Applying this standard, the court held that defendants met their initial burden through deposition testimony ”

which established that Husband was stopped prior to being struck in the rear. It is well established, that summary judgment should be granted in a rear-end collision to a car that was lawfully stopped. Husband presented sufficient evidence, in the form of her deposition testimony, to meet her prima facie burden by showing that her vehicle was lawfully stopped prior to the collision.

The parties opposing summary judgment argued “that there are issues of fact as to whether Husband’s actions, coming to a complete stop in a moving lane of traffic, constitutes contributory negligence.”

However, “[a]lthough Husband’s vehicle was stopped in a moving lane of traffic, Husband established that this was due to mechanical failure and not the result of any fault on her part.”

In addition, the parties conceded that the weather was clear and that the roads were dry.  The court found that this case was analogous to Vespe v. Kazi, in which the court held that it was sufficient for the moving party to submit evidence that the vehicle was stopped “with no other place to go, due to the mechanical failure of his vehicle.”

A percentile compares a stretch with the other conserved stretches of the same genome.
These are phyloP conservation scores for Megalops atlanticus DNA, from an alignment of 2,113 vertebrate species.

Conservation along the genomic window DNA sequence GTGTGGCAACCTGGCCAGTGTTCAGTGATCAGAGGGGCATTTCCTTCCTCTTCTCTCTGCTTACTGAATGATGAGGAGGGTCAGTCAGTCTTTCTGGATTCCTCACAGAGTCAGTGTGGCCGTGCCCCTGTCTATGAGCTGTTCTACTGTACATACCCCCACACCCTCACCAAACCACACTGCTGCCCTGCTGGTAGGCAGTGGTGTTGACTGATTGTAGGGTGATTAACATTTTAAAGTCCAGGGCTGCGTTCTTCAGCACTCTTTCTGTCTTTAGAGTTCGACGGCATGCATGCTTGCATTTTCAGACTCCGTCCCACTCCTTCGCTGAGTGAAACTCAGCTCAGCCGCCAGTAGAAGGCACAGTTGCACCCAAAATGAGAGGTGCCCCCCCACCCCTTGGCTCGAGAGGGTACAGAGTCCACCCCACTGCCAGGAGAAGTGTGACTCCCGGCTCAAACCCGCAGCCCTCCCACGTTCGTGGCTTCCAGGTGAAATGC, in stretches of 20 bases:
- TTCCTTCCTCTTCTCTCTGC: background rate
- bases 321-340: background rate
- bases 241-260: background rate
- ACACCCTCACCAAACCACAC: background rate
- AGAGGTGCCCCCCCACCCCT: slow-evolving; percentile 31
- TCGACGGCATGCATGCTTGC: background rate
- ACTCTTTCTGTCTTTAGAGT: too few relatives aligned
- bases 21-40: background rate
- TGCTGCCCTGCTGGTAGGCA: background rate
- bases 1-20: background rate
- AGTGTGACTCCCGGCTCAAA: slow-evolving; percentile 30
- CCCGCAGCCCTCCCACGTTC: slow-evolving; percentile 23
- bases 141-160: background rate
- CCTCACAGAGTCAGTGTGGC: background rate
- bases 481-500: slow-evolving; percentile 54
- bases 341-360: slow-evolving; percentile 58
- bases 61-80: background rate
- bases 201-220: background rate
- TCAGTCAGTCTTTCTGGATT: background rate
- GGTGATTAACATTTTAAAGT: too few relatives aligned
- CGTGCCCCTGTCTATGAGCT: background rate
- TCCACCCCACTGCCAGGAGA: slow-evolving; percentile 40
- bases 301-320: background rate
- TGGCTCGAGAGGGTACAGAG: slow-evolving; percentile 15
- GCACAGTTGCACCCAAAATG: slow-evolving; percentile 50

Since Husband “testified that she had a flat tire and that there was no emergency lane or shoulder for her to park her vehicle … the sole proximate cause of the accident was the negligent failure of Rasheed and Singh to see what there was to be seen and to maintain a safe distance behind the Husband vehicle.”

The court also rejected defendants’ attempt to raise an issue of fact as to whether Husband had her hazard lights on, finding that the testimony offered to rebut this proposition was insufficient:

Husband testified that as soon as her vehicle became disabled she put her hazard lights on. Naeem testified that she did not recall if Husband’s lights were on. Rasheed was asked, at his deposition, whether there were any lights illuminated on the Husband vehicle and Rasheed responded “[n]o, I did not see any lights.” However, Rasheed’s version of events includes a contention that the Singh vehicle, which was the vehicle immediately behind the Husband vehicle, caused the accident by backing up. Clearly, Rasheed’s attention while entering the entrance ramp would have been on the car backing up into him and not the lights on Husband’s vehicle. In addition, Rasheed’s testimony is vague in that he does not affirmatively state that he saw Husband’s vehicle prior to the accident and that the lights were not on. It is possible to construe Rasheed’s statement to mean that he did not see, one way or the other, whether Husband’s hazard lights were illuminated. Accordingly, the testimony of Rasheed and Naeem failed to adequately rebut Husband’s contention that her hazard lights were illuminated.

The court therefore granted Jenkins’ and Husband’s motion for summary judgment, absolving them of liability for the accident.